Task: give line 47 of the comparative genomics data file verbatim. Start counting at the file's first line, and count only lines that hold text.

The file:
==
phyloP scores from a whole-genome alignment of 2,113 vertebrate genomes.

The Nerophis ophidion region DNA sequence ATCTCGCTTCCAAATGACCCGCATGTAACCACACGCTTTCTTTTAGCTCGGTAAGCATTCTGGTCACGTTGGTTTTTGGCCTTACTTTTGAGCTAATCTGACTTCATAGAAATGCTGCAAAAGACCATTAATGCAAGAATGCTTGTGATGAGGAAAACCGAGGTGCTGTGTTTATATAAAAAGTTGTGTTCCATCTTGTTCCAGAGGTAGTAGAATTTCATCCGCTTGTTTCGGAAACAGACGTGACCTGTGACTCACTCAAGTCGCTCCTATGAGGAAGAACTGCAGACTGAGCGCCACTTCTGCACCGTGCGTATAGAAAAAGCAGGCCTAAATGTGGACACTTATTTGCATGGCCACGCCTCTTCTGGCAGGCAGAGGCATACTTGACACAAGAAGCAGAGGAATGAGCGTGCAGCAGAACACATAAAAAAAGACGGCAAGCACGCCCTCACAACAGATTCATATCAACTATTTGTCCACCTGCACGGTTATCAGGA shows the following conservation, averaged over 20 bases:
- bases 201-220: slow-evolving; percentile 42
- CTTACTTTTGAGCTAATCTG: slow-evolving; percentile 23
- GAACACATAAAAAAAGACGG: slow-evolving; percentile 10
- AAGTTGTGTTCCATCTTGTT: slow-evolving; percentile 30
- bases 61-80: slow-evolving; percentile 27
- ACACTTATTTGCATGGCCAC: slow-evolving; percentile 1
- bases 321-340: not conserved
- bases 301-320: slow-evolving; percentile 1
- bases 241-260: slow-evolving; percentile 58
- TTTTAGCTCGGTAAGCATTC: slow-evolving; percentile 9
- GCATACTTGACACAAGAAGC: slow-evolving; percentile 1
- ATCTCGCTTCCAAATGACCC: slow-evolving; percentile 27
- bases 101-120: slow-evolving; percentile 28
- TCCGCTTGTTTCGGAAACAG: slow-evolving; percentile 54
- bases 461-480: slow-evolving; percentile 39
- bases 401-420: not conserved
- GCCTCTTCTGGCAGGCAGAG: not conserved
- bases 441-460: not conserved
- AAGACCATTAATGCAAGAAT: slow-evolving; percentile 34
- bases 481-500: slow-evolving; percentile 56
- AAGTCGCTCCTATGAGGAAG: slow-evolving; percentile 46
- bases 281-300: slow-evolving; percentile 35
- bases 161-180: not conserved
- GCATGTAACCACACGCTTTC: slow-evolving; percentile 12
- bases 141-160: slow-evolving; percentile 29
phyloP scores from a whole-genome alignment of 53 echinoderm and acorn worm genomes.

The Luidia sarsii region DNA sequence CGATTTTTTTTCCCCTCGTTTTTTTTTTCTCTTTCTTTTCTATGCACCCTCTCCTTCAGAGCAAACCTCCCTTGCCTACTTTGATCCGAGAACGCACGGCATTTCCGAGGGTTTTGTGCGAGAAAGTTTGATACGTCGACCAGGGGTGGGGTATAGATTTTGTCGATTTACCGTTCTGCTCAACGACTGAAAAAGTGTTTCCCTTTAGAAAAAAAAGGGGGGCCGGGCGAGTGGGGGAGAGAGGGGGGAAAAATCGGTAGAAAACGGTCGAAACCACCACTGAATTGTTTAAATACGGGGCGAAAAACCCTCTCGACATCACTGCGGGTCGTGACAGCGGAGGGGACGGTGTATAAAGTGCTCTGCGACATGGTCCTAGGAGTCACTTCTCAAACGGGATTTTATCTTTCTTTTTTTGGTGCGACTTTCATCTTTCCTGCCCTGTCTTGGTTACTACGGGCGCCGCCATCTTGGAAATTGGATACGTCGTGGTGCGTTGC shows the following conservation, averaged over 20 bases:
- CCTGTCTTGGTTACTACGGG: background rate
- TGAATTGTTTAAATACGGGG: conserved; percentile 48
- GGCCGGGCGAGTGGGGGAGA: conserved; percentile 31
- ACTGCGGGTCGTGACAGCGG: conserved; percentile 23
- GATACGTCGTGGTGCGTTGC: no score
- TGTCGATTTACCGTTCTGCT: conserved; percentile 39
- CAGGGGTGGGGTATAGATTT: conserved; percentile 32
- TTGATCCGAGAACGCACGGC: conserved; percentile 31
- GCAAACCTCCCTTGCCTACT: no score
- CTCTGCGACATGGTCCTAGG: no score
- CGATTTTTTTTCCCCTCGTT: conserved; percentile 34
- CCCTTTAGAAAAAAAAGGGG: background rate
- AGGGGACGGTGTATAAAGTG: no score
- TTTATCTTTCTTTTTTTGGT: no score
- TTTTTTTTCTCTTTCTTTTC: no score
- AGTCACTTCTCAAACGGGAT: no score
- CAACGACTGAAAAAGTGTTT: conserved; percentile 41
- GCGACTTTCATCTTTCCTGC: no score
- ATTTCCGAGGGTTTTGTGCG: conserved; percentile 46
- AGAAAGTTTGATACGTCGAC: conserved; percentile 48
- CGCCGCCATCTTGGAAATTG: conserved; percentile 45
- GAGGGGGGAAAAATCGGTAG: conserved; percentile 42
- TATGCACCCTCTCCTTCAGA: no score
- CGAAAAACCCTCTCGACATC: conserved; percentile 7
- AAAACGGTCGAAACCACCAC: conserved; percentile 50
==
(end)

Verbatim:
- GCGACTTTCATCTTTCCTGC: no score